Jay Scheib interview with CurtainCallOnline

Curtain Call

photo of Jay Scheib (director) and Emma Portner (choreographer) on the red carpet for the London premiere of Bat Out Of Hell The Musical
Jay Scheib (director) and Emma Portner (choreographer)

Was the music of Meatloaf and Jim Steinman the main reason you wanted to get involved in Bat Out of Hell?

That was a huge appeal, primarily because the songs are so massive and rich and epic. They're stories in and of themselves, so putting them on stage seemed like a really natural extension of the music.

Would you describe it as a jukebox musical?

I would not, because Bat Out of Hell was originally written as a musical. It was a futuristic interpretation of Peter Pan, so we've spun it into a Peter Pan-meets-Romeo and Juliet adventure story. It's more like a cast album than a jukebox musical. It's not like we've shoe-horned greatest hits into a narrative.

So the story is rooted in the music, as opposed to the other way around?

The story kind of comes out of the music. I've spent the last two years working with Jim Steinman, developing the concept and the story. The songs play like scenes, so we basically turned what had been a solo into a duets and quartets. We're really just staging the songs.

If you had to take one Meatloaf song to a desert island, which one would it be?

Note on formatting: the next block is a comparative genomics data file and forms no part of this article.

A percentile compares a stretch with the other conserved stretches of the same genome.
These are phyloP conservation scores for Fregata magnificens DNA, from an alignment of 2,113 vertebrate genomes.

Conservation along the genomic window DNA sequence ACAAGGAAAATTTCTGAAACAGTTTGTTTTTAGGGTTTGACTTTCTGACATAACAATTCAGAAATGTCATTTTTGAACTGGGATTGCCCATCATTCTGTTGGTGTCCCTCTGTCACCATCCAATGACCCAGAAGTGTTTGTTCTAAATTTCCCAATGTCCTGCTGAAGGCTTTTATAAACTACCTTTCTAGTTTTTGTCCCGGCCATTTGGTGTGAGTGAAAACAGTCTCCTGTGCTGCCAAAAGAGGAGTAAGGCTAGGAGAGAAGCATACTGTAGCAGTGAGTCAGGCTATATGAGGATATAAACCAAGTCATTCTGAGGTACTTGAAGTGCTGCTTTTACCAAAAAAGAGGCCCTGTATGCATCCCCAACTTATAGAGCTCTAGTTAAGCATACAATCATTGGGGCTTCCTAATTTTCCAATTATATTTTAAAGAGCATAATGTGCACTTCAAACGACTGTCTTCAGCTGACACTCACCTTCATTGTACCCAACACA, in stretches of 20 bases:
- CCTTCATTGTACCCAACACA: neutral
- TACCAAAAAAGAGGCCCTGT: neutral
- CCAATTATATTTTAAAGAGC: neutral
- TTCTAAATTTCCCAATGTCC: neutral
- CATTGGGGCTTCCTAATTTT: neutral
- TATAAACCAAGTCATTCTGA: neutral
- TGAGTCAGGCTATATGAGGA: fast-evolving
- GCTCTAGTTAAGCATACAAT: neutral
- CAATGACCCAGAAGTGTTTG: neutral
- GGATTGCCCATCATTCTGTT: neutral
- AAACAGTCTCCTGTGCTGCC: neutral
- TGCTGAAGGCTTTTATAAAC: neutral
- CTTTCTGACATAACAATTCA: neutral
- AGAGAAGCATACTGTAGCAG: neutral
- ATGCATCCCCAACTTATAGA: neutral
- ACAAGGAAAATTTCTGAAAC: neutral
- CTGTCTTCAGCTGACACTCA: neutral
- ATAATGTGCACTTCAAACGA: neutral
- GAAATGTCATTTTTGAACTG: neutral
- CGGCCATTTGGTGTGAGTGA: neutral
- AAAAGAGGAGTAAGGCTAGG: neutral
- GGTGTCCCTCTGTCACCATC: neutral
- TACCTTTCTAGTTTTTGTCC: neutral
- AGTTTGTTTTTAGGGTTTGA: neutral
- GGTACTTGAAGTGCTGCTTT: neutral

That's a tough one, but I'd have to go with 'I'd Do Anything for Love (But I Won't Do That)'.

What does it mean to be playing the Coliseum?

Well Jim Steinman always referred to Bat Out of Hell as a rock 'n' roll equivalent of a Wagner opera, so to be at the London Coliseum, the home of English National Opera, is the most perfect fit imaginable. It's a beautiful place, full of tradition and history. The show just sounds and looks so great in there.

How long did it take to cast Bat Out of Hell?

Casting took the better part of a year to find everyone. We were looking for really young, raw talents, who had both great athleticism and also incredible voices. The choreography is challenging, and a lot of the songs require a massive operatic range. So finding these people took a long time. We found our lead actor, Andrew Polec (pictured), in New York, but he's the only cast member who's come with us from the States. Everyone else we found here, and many have come straight out of drama school.

Who's the joker in the pack?

I'd have to say Sharon [Sexton, who plays Sloane] - she has a supreme sense of humour. Plus Rob Fowler who plays Falco is also pretty hilarious and always has a joke up his sleeve. But they're just such a fun cast in general. I've never had so much fun with a company.

Are you hoping to bring some escapism to the West End?

People have come to me and said that people really need this right now, because it's fun and it's also about deep, heartfelt emotions. In times of trouble, community is the most important thing. What I notice is that people are in a room together, sharing this experience which is loud and moving, and it's a chance to release for a moment. To slip into another world. That is a very valuable thing.

As an American in London, what's your favourite place to visit?

I really love Exmouth Market. That whole area is just great. But to be honest every time I visit a new neighbourhood I fall in love with it. I'm so impressed with London - if I never work anywhere else that would be fine.

- Jay Scheib was speaking to Theo Bosanquet. Bat Out of Hell is booking at the London Coliseum until 5 August.